Harper Adams University student Harriet Livesey has been brought-up on a farm that grows woodland mushrooms.
Through her studies and placement year at Seasoned Cookery School, she has gained skills in marketing, business and diversification and wishes to use these in a new business which creates beer from waste woodland mushrooms.
The 23 year-old FdSc Business Management and Marketing student has recently received a John Longwill Agricultural Scholarship which she plans to use towards initial start-up and training costs of the new business.
The final year student from Ashby De La Zouch, Leicestershire, said: “This scholarship is a fantastic opportunity, which will allow me to reach my goal in commencing and developing my business idea and plan.
“Although I don’t study agriculture at Harper Adams, I’m extremely interested in agriculture and ways in which farms can diversify, develop and progress, making the most from their resources.
“In order for farms and farmers to succeed, they have to be business-minded, be able to manage their assets and ensure profitably.
This scholarship is a fantastic opportunity, which will allow me to reach my goal in commencing and developing my business idea and plan. Although I don’t study agriculture at Harper Adams, I’m extremely interested in agriculture and ways in which farms can diversify, develop and progress, making the most from their resources.Harriet Livesey
“I believe my direction of study and choice of placement has given me a vast understanding and insight into making informative business decisions, increasing productivity and ensuring profitability. I’ve also become more creative in my thinking, broadened my entrepreneurial knowledge and have the drive and determination to succeed.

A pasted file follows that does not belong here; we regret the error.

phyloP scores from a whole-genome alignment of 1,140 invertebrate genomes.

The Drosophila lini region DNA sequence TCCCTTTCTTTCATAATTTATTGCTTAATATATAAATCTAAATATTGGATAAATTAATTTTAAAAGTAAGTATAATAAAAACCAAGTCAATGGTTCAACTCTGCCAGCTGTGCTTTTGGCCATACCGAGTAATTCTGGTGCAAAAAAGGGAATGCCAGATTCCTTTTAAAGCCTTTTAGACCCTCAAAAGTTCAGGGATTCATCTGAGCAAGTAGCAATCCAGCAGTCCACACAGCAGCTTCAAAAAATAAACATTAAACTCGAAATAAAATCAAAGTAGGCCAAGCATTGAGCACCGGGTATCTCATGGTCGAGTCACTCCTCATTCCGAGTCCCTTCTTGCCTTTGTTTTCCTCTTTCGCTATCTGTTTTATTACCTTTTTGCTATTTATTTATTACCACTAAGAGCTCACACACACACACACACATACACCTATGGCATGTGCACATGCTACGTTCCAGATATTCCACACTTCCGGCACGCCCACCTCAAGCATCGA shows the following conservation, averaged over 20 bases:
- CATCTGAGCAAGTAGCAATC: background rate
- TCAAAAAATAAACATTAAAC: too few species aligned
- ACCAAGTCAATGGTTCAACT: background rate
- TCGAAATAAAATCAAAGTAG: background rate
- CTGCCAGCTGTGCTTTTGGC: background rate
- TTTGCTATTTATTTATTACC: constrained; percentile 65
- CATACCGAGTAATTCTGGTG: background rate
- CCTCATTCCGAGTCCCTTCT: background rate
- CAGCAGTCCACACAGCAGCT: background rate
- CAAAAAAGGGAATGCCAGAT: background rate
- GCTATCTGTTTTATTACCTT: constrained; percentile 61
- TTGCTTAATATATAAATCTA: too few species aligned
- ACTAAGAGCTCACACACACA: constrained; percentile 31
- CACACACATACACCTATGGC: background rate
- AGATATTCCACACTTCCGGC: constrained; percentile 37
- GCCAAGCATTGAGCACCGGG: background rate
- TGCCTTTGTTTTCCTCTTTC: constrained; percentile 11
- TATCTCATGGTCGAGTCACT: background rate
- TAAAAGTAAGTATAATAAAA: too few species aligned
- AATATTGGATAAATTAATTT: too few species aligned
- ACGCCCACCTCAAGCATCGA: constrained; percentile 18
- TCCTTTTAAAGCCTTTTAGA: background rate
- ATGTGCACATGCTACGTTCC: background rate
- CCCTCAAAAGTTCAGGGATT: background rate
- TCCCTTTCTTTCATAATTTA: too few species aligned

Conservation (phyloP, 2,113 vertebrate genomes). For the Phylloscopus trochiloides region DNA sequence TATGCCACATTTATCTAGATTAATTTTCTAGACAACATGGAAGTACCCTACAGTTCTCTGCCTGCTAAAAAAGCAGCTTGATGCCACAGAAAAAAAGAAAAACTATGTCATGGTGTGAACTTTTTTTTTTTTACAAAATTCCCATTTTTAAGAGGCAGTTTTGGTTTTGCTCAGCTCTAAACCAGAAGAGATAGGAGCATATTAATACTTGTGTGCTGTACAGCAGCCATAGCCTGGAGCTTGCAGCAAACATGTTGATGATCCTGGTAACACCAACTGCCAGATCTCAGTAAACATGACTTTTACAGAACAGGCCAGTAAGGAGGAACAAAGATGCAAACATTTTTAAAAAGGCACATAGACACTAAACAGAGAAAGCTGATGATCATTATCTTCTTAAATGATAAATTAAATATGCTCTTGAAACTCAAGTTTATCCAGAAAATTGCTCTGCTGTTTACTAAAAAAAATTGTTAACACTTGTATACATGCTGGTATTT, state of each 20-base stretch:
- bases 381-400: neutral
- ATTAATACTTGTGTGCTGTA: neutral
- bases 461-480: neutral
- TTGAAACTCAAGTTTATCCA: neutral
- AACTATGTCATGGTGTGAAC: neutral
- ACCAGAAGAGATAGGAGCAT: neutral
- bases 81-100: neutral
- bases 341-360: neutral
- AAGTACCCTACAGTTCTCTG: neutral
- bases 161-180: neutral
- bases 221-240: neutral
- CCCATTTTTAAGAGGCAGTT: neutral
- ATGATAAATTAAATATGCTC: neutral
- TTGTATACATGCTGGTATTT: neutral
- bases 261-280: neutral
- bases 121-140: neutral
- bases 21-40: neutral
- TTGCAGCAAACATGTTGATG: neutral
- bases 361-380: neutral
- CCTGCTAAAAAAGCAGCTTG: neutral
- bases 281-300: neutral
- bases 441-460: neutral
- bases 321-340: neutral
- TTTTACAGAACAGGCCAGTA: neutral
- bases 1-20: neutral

“I’ve a desire to set-up my own business and I hope the financial support of the John Longwill Agricultural Scholarship will allow me to pursue this dream.
“I live on a pedigree Hereford cattle farm in the heart of Leicestershire and my family have been growing woodland mushrooms as a business, called Livesey Brothers, for over 30 years. Having grown-up on a family run farm, I’m passionate about all things homemade and homegrown.
“Growing fresh woodland mushrooms creates many challenges, from seasonal demand, crop failure, dealing with supermarkets, to overproducing, wastage, man management, and financial control.
“I’d like to diversify and start a new agricultural enterprise making artisan shiitake beer from our waste mushrooms. The John Longwill scholarship is very important to me, as it will provide crucial funds to enable me to carry out primary market research, attend short brewery courses, research micro-brewing processes, identify the market trends, and design and develop my brand.
“Throughout my studies and placement year I’ve learnt various transferable skills, which have already been put to the test when I helped assist setting-up Udderly Fresh Raw Milk’, a diverse farming enterprise in Buckinghamshire, which sells fresh raw milk from the dairy farm directly to the customer from an on farm vending machine.
“The business is primarily ran by my boyfriend Jim Barker, a graduate of Harper, and his father Ian.”